I was reminded of certain classical Buddhist visualizations in which one imagines the death and decay of one’s own body. The result is much the same: You’re left with an awareness that, because it is no longer centered upon, the self is greatly expanded in the kinds of truths it can take in. How much of this did you know already? Certainly a lot of the more subversive, mind-boggling information in the book I discovered in the course of writing it. I mean, I seriously never understood how urgent and dangerous the situation with nuclear waste is. I’d been talking to antinuke people for years, but I never really got a sense of how much waste comes out of our reactors, or the fact that we really have no idea whatsoever what to do with it. So it’s just sitting out there in temporary storage.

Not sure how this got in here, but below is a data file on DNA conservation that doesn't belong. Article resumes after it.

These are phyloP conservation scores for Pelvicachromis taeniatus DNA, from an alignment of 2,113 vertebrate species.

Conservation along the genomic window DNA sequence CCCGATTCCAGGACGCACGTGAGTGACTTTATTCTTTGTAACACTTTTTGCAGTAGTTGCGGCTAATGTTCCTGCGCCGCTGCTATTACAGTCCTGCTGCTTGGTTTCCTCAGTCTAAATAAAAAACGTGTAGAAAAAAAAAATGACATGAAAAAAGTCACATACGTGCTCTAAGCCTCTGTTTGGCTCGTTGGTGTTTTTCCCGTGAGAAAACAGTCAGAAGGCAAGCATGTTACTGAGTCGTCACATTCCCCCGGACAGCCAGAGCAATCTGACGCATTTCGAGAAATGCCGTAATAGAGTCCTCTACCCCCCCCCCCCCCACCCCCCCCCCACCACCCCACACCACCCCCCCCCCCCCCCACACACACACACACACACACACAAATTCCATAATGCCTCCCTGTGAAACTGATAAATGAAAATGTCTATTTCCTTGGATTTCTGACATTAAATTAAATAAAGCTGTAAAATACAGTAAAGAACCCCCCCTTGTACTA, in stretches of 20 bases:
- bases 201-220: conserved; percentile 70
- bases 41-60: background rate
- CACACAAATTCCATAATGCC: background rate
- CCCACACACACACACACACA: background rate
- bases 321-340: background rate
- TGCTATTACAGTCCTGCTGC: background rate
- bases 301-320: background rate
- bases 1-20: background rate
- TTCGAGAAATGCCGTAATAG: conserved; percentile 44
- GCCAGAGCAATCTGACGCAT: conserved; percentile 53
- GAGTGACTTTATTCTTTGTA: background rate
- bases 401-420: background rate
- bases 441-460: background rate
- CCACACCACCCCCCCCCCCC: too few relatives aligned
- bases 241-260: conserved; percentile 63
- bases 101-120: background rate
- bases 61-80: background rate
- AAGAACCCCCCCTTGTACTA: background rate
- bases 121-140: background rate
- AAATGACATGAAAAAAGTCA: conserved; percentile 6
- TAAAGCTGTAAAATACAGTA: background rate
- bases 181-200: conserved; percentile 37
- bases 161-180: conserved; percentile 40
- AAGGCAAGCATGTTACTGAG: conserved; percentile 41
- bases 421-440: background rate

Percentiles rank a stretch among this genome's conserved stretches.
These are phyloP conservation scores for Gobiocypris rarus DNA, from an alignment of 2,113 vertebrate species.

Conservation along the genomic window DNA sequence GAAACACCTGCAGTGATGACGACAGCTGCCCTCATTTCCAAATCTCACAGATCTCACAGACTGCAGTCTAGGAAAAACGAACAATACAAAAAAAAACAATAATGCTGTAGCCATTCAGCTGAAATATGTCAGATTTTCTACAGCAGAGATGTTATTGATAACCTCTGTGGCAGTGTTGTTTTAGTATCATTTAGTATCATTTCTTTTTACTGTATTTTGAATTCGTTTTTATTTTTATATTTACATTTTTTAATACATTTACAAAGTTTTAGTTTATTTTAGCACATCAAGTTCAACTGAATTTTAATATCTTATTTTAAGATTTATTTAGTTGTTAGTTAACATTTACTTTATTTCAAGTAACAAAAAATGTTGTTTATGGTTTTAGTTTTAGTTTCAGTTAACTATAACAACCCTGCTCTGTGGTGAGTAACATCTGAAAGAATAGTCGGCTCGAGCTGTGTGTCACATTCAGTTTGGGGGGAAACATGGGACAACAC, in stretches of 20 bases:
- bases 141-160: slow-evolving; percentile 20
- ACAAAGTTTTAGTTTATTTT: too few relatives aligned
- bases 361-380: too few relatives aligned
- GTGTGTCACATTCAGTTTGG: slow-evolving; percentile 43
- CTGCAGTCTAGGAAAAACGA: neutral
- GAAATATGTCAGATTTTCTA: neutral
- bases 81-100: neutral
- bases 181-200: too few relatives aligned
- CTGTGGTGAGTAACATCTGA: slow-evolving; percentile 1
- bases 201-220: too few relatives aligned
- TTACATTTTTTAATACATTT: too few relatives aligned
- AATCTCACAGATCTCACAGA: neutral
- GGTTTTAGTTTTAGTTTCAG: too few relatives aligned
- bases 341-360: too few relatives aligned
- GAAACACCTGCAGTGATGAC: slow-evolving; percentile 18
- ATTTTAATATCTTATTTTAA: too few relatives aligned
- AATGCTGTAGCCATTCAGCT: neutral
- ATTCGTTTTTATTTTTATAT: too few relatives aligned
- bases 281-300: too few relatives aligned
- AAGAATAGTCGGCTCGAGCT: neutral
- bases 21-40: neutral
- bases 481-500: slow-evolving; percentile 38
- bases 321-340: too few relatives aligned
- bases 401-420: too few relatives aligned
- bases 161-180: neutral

And meanwhile we’re just making more and more of it by the minute. Absolutely. And we can’t get rid of it, we can’t hide it, and there’s no safe way to contain it.
But your eyes had been opened from so many years of reporting on events like the meltdown at Chernobyl. Yes. But the truth is, I’d gotten to the point in life where I was getting so jaded by all the environmental coverage I’d done that I sometimes couldn’t imagine going on with it.